When Neshek was traded, he said Philly was one of his favorite places despite only being here for half a season. He’ll be a hot commodity – and a pricey one – but the Phillies have the money to spend and it’d be worth it if they can flip him again at the deadline. It’s unlikely but never say never.

Go for it

These are the flaming-hot choices. Make your move, Phils.

3. Jake McGee
Averaging almost 10 strikeouts and less than three walks per nine innings, McGee is definitely somebody who Klentak should look at this offseason. He’s relies mainly on his fastball but at 95 mph it doesn’t really matter.
2. Steve Cishek
Cishek can’t seem to stick with a team but that isn’t because of his performance. Since debuting in 2010, he has a 2.73 ERA with a 1.16 WHIP and averages nearly ten strikeouts per nine. He’ll probably sign for $7-8 million for two years.
1. Juan Nicasio
He was a Phillie for a hot minute this summer after Klentak snagged him on the waiver wire from Pittsburgh. They then flipped him to St. Louis for a decent prospect. He’s a hard thrower who doesn’t walk guys – perfect for shutdown innings late in games.
3 Comments

3 Comments

  1. Steve (Tampa)

    November 8, 2017 at 7:40 am

    Nice read. I still think Arano needs to earn a spot in spring training, but he would need to effectively pitch himself out of contention.

    I would take two from Cishek (My 1st choice), Nicasio, McGee, Neshek, Swarzak and Minor. On most days the pen is active by the 6th inning so I would welcome reinforcements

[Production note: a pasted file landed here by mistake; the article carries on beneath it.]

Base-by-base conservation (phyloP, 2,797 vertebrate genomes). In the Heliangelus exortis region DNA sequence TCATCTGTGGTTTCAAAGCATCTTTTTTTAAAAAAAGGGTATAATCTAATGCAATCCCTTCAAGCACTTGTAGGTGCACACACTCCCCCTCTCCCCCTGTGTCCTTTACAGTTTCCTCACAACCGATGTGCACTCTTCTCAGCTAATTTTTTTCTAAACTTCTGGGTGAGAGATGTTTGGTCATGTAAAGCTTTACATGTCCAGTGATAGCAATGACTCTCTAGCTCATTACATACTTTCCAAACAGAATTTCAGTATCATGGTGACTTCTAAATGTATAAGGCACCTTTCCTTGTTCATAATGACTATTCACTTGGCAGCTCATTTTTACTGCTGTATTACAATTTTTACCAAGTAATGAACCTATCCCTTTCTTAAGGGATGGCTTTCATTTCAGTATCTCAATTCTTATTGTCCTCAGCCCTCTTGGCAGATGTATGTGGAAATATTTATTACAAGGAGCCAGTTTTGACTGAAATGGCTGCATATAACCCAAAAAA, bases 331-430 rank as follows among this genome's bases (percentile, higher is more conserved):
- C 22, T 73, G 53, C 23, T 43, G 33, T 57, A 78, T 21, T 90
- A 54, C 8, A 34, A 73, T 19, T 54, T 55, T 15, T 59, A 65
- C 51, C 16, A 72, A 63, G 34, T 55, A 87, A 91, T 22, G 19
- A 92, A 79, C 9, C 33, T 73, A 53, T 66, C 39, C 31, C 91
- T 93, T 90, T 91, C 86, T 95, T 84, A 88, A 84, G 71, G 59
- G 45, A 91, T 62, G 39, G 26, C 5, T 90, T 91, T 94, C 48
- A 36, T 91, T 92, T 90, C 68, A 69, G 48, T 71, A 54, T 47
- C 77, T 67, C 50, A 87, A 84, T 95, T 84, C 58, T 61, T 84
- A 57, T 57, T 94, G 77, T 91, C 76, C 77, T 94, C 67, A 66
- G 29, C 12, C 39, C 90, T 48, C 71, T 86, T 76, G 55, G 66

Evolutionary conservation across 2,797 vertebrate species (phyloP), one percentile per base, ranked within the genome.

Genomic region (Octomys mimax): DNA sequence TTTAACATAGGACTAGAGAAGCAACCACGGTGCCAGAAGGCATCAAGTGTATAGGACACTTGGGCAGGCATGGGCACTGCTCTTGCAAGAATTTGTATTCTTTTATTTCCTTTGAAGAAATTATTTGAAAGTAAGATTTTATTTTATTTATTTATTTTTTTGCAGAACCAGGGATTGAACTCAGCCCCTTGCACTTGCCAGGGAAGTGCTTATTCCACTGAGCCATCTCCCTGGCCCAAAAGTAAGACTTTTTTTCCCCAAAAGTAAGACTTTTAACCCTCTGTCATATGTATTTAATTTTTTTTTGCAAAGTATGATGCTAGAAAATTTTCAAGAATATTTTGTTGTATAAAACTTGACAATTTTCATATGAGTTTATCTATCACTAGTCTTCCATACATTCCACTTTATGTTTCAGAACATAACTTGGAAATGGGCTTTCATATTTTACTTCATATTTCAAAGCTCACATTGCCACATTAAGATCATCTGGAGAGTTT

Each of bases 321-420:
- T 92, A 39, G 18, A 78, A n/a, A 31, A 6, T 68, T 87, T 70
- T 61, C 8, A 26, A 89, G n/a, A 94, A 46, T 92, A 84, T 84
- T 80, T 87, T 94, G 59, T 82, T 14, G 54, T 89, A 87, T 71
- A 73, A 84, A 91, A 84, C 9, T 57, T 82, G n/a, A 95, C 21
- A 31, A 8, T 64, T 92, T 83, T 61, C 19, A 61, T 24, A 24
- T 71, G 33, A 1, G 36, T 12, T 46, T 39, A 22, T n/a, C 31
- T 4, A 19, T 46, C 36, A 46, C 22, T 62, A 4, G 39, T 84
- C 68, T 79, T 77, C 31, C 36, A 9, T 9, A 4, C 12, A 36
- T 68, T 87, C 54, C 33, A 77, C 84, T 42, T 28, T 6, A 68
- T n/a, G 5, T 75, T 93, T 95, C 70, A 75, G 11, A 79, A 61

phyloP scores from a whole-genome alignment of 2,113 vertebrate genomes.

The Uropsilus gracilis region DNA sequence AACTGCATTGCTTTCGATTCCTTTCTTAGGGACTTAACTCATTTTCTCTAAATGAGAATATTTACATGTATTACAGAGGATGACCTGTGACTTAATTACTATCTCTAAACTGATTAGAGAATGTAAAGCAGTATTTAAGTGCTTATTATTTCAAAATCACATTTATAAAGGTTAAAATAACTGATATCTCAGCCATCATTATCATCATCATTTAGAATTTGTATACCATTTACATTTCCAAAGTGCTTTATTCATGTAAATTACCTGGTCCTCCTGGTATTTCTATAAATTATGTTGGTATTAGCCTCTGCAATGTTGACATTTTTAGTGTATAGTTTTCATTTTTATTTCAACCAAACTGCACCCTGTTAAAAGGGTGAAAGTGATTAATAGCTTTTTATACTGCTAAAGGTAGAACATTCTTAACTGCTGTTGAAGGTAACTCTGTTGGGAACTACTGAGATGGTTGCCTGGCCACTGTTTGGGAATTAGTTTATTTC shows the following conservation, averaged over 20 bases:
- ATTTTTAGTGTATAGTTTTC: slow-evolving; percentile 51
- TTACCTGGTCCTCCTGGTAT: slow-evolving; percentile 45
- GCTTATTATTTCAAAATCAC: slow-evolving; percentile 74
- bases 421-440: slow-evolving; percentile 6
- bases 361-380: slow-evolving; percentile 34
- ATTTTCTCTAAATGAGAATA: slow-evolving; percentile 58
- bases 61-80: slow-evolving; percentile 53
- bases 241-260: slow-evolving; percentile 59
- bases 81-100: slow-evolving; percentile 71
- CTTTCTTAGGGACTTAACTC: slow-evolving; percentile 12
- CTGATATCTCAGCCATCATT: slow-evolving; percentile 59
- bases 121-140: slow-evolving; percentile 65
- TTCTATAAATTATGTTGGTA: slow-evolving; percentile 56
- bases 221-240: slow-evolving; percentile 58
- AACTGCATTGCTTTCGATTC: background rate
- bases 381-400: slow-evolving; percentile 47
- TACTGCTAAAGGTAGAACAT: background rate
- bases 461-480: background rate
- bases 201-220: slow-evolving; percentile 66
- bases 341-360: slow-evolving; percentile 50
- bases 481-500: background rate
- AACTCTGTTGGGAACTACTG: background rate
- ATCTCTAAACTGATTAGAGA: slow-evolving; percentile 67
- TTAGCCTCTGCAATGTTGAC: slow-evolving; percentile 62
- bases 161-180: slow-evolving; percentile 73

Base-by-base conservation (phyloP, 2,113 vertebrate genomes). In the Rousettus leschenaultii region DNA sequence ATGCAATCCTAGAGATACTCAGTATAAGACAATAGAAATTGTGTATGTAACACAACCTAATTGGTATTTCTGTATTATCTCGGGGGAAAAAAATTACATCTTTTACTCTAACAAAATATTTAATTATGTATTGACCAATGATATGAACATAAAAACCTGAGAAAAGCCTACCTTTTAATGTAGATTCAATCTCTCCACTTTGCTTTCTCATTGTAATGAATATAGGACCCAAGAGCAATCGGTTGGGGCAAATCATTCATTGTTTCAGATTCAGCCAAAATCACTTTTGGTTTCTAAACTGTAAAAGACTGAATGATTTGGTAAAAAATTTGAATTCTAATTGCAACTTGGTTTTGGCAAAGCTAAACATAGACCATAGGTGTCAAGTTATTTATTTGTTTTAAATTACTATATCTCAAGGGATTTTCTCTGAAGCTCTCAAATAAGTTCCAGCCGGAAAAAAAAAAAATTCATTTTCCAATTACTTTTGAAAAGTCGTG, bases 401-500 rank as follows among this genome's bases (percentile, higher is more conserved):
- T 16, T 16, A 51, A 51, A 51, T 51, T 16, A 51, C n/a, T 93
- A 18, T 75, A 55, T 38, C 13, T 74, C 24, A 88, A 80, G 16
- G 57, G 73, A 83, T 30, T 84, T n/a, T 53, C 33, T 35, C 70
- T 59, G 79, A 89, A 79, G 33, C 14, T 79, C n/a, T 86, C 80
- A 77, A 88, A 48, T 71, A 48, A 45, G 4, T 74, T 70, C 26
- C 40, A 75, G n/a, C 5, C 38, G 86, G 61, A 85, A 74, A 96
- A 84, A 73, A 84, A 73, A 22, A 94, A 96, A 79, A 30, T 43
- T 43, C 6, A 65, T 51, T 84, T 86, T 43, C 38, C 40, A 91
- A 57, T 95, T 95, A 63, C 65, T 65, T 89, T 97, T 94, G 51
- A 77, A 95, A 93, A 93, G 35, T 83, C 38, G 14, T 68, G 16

Also to consider the likes of Velasquez, Eflin, Leiter, Pivetta, JThompson. Very likely that one or more of the young starters are converted to the pen this spring. Upper system is heavy fringy starters.

    Great read – thanks!

  2. denzen

    November 10, 2017 at 1:44 pm

    Please don’t laugh, but I tought the bullpen would be pretty good. Of course I thought Jenmar would be a big part of it, so what do I know. haha Seems like there are always veteran relievers that excel for teams during the course of the season. The trick is who. Someone on MLB was saying they thought Clay Buckholtz could be a starter to step up next year like Charlie Morton did this year. Any thoughts.? Seems like a long shot to me, but I can never figure out pitching.

  3. Ken Bland

    November 12, 2017 at 4:10 pm

    Every time Yu Darvish is speculated about as a free agent, an asterisk is applied as speculators want to overlook his WS appearances. Not quite as blatantly, but another pitcher who didn’t help himself with HIS WS performances is none other than Ken Giles. Since departing Philly, Giles has put up a so-so 2016, and a good 2017 until he saw his closer’s role taken away in The Series.

    At this week’s GM meetings, I seriously doubt Giles gets moved even though the Stros supposed desire to rebuild their pen is one of the most talked about wish lists in the sport.

    But that’s now. While it seems a good chance that Wade Davis stays with the Cubs, if he does wind up with the Astros, which seems plausible at least, what does Houston do with Giles? I’d put the chances of his being traded at about 15% sometime this winter, increasing to perhaps as high as 40-50% if Houston nabs Davis. Every Series winner is always thought of in dynastic terms, few follow through. But Houston, with some truly terrific young talent, and a damned good rotation is probably going to be very aggressive in improving their pen to take that pretty realistic shot at repeating a deep fall run.

    Giles, for his Series shortfalls is still a very good reliever and could be a help to the Phils.